Afternoon Edition: Jan. 31, 2022

Today’s update is a 5-minute read that will brief you on the day’s biggest stories.

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Jasmine Dunston, with her father Shawon after the Giants defeated the Royals in the 2014 World Series.

Courtesy Jasmine Dunston

Good afternoon. Here’s the latest news you need to know in Chicago. It’s about a 5-minute read that will brief you on today’s biggest stories.

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Afternoon Edition


Chicago’s most important news of the day, delivered every weekday afternoon. Plus, a bonus issue on Saturdays that dives into the city’s storied history.

This afternoon will be partly sunny with a high near 34 degrees. Tonight will be mostly cloudy with a low around 30. Tomorrow will be mostly cloudy with a high near 43 before a winter storm enters the area in the evening. The National Weather Service, which has issued a winter weather watch, estimates at least 6 inches of snow for the Chicago area by the time the storm ends Thursday.

Top story

Jasmine Dunston takes the baton

When Jasmine Dunston informed her father that she would be the White Sox’ new director of minor league operations late last year, he was overcome with emotion.

Shawon Dunston wasn’t surprised that his daughter was moving up in the baseball world and accomplishing life goals, but to land a job of this stature after just one year in the industry with the Cincinnati Reds came as a bit of a shock.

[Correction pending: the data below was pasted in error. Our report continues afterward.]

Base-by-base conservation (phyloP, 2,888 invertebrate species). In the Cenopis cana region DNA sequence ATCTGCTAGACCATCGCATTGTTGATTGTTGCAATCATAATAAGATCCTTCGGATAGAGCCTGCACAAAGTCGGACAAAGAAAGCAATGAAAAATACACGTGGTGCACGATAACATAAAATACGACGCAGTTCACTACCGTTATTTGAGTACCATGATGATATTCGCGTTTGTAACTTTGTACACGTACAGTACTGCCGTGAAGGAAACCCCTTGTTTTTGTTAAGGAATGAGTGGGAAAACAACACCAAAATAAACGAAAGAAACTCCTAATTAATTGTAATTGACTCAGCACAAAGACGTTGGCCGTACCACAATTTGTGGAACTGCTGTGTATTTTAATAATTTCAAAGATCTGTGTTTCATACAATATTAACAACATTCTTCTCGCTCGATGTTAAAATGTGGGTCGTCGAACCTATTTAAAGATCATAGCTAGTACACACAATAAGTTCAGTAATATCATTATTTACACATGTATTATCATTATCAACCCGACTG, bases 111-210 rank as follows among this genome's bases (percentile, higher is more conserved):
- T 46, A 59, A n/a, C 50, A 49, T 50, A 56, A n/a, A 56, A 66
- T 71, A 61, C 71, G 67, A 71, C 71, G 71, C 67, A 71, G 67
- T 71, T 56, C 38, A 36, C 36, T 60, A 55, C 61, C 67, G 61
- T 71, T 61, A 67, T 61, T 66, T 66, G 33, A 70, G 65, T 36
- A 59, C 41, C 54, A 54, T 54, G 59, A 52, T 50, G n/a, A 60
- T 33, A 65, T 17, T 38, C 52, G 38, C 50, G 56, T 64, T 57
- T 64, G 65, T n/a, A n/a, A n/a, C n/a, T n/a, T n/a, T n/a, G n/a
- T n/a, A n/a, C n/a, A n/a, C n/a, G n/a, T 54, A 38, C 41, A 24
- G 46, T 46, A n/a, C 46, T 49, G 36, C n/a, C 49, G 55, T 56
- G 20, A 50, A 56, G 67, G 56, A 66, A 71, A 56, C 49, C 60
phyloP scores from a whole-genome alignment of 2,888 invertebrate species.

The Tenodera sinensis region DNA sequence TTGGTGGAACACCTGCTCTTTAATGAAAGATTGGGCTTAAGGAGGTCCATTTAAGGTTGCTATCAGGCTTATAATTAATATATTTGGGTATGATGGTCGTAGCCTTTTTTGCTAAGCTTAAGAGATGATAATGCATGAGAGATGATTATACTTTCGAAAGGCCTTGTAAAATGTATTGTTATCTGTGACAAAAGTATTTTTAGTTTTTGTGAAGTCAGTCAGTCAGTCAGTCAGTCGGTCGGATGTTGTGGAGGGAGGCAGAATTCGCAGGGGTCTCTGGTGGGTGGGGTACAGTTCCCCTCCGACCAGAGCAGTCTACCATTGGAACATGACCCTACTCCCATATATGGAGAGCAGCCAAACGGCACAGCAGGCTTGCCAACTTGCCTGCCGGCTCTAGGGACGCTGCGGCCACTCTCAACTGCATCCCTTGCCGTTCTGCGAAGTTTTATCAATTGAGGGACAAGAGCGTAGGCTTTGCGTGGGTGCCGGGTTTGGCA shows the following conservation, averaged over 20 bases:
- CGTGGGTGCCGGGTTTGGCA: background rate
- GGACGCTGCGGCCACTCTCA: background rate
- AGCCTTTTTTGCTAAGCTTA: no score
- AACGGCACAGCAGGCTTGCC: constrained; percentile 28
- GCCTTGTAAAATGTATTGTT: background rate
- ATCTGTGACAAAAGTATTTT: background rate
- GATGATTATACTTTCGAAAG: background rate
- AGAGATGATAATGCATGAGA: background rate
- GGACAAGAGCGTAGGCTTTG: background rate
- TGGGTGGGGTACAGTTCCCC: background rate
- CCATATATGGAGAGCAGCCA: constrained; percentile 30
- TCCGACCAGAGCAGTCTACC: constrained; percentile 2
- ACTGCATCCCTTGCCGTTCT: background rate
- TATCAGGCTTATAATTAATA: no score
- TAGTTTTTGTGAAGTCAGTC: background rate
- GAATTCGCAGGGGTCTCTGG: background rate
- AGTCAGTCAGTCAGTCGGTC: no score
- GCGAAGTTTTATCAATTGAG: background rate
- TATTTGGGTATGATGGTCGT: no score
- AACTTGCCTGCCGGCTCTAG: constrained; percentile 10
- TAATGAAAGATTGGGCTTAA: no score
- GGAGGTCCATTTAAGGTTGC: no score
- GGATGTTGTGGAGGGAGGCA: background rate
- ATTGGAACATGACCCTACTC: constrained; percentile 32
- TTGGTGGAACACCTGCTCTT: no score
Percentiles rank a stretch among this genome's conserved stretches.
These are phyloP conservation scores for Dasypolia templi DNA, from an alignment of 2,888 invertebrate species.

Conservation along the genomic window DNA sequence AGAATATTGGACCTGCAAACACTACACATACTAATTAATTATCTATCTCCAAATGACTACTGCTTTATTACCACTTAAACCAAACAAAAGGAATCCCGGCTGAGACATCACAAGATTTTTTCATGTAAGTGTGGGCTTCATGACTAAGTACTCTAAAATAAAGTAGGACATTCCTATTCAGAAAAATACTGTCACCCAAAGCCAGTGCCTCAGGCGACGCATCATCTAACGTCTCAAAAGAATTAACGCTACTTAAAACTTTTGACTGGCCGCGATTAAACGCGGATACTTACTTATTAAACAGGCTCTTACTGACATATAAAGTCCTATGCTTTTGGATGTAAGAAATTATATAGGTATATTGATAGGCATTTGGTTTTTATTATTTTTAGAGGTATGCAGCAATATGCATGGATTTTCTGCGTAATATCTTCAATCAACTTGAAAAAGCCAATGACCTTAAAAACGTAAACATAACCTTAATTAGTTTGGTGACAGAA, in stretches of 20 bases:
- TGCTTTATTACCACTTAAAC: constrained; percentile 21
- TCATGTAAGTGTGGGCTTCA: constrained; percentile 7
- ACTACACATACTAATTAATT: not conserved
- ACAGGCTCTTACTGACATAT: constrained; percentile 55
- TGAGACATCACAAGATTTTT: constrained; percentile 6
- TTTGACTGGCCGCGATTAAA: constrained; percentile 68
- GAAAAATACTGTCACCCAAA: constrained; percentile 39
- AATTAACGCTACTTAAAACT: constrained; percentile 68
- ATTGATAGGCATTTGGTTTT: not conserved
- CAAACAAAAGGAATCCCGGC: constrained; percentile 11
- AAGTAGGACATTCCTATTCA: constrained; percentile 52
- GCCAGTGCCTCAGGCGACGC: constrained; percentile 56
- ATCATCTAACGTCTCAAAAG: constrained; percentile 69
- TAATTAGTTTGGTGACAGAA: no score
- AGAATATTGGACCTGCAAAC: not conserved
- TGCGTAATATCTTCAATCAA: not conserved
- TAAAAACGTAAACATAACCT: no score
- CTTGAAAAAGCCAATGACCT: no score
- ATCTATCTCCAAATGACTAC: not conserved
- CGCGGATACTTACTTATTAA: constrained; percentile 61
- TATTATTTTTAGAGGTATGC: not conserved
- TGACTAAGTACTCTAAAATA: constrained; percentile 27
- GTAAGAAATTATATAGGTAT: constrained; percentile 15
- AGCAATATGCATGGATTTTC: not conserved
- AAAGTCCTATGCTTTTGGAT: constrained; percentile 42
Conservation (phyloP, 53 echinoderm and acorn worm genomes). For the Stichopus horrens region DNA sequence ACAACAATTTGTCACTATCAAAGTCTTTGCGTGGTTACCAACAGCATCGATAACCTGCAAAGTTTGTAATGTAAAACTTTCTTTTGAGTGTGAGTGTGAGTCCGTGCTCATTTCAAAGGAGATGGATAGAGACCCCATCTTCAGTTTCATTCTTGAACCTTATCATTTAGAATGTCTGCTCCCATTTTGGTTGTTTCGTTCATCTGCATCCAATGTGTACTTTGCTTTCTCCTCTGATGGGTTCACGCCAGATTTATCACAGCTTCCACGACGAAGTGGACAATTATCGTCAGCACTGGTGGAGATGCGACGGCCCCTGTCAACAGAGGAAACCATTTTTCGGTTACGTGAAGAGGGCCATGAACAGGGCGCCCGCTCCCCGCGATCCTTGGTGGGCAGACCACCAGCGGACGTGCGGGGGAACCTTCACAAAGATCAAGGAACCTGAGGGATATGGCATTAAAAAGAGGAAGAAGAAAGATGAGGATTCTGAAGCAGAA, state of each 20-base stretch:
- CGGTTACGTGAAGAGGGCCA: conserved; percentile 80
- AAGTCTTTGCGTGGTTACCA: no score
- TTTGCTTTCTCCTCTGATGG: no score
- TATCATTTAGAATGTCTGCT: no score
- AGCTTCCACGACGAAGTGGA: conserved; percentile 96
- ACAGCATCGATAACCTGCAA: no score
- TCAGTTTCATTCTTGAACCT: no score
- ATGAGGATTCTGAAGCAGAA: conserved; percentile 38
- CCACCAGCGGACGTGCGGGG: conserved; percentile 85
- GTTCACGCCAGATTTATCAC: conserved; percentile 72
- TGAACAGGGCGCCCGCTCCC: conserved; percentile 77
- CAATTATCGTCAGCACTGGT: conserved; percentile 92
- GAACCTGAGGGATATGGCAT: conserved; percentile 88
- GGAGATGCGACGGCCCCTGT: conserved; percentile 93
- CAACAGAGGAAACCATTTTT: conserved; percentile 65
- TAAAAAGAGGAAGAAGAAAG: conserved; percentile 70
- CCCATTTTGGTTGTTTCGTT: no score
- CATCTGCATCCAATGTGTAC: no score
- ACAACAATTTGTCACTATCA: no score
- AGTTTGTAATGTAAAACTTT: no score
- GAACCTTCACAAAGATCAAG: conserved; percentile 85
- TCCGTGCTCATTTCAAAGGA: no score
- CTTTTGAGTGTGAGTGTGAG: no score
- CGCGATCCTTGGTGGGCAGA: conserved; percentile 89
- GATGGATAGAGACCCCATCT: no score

“He cried like a baby, oh my goodness,” Jasmine Dunston said. “I had to repeat the title to him like five times. He was so shocked and stunned because people in baseball don’t get a director role after one year. So he was just proud.”

Shawon Dunston, a No. 1 draft who played 12 of his 18 seasons in the major leagues with the Cubs, including two as an All-Star, has four adult children with Tracie, his wife of 34 years. Shawon Jr. was drafted by the Cubs in 2011.

Jasmine, 31, was a scholarship softball player at Tennessee State who grew up around major league baseball, attending Cubs games at Wrigley Field when Shawon was the North Siders shortstop beginning in 1995. While attending law school at John F. Kennedy University, Jasmine celebrated three World Series championships during her dad’s tenure as a Giants coach from 2009-2019.

She came to the Sox with an impressive resume, having received a masters degree in sports administration from Valparaiso, interning for All Pro Sports & Entertainment in Denver, working for the Raiders of the NFL and as a law clerk. She landed her first baseball job as a specialist in the Reds’ player development department a year ago.

“I am thankful to Cincinnati Reds for my first opportunity in baseball and taking my development seriously after getting my foot in the door,” Jasmine said. “Nick Krall, Eric Davis, Shawn Pender, Cam Bonifay, Walt Jocketty, they took me seriously. No question was dumb. They talked baseball with me day in and out.”

Dunston is taking over for Grace Guerrero Zwit, who is easing into retirement after 40 years with the Sox. Hired by Roland Hemond and Dave Dombrowski when Tony La Russa was managing the Sox in 1982, Zwit was ahead of her time as an assistant in player development and scouting. A daughter to Mexican immigrants, she was the first woman to work in Sox baseball operations and passes a meaningful baton to Dunston.

“They say I blazed a trail,” Zwit said. “I hoped I would be replaced by a female minority. I’m glad that they did it. It’s a good move.

Read the rest of Daryl Van Schouwen’s story here.

More news you need

  1. Several synagogues and Jewish businesses in West Rogers Park were targeted with spray-painted swastikas and broken windows over the weekend, just days after Holocaust Remembrance Day. While police declined to describe the graffiti painted on a North Side synagogue, a local group that tracks antisemitic attacks in the Chicago area says they were swastikas.